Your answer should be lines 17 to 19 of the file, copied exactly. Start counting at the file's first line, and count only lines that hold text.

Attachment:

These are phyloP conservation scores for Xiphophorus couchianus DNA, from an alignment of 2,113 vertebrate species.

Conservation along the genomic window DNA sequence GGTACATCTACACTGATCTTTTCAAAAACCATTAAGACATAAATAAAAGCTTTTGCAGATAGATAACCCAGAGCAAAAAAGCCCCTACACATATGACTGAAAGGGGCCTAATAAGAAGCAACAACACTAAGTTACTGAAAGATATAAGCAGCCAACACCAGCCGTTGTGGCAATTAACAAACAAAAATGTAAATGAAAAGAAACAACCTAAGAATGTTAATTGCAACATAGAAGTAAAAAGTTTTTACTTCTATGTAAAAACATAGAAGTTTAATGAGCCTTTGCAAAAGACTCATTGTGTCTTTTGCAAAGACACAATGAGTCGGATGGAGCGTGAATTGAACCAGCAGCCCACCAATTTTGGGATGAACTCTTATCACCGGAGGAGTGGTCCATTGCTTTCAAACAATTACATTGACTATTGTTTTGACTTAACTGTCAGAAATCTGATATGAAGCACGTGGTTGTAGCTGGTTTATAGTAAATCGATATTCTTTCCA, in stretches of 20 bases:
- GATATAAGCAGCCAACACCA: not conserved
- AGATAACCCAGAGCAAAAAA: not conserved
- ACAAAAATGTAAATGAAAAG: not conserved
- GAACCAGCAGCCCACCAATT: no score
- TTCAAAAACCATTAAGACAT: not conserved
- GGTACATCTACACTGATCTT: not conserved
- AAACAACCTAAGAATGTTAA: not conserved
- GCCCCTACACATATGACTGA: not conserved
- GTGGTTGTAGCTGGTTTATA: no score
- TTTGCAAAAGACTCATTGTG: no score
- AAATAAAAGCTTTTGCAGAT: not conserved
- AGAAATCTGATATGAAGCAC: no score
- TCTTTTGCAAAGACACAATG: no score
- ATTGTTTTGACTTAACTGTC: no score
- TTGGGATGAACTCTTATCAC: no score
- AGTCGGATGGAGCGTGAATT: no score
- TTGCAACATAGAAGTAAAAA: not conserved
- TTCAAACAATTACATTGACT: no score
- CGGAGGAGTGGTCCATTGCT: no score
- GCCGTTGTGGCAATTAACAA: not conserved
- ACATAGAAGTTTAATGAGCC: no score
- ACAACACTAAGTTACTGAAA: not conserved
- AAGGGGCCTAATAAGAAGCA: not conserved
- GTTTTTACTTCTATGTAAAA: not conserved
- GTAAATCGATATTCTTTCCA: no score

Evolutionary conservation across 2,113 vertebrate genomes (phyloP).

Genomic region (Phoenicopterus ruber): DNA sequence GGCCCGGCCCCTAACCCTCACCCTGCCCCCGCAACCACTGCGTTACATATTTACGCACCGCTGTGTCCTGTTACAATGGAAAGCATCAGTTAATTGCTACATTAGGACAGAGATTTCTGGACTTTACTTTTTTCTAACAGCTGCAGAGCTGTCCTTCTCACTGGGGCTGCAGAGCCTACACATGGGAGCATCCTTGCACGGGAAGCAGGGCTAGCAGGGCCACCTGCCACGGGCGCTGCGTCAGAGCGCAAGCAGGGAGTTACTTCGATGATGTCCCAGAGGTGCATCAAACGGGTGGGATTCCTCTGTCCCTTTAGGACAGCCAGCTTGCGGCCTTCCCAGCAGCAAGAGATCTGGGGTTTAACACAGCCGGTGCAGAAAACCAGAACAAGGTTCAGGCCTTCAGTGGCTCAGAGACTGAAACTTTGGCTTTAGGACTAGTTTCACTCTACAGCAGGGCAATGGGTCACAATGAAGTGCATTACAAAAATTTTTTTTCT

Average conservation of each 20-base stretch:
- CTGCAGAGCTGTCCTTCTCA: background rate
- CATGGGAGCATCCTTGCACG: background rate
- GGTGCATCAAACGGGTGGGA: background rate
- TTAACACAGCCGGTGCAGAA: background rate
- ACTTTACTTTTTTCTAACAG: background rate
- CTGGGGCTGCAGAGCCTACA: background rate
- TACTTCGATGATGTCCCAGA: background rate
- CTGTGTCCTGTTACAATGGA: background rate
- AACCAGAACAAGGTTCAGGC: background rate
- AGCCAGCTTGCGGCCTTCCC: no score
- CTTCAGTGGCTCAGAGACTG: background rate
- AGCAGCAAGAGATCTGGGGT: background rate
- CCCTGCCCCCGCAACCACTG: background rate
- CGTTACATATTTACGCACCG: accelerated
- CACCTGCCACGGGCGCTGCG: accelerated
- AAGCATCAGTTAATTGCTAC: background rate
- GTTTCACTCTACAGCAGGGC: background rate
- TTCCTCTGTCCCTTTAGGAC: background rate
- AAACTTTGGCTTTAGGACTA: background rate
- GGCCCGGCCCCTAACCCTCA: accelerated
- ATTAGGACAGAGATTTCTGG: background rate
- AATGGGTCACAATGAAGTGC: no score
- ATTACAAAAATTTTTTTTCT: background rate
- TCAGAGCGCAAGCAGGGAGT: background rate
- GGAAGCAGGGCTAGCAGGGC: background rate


- TTGGGATGAACTCTTATCAC: no score
- AGTCGGATGGAGCGTGAATT: no score
- TTGCAACATAGAAGTAAAAA: not conserved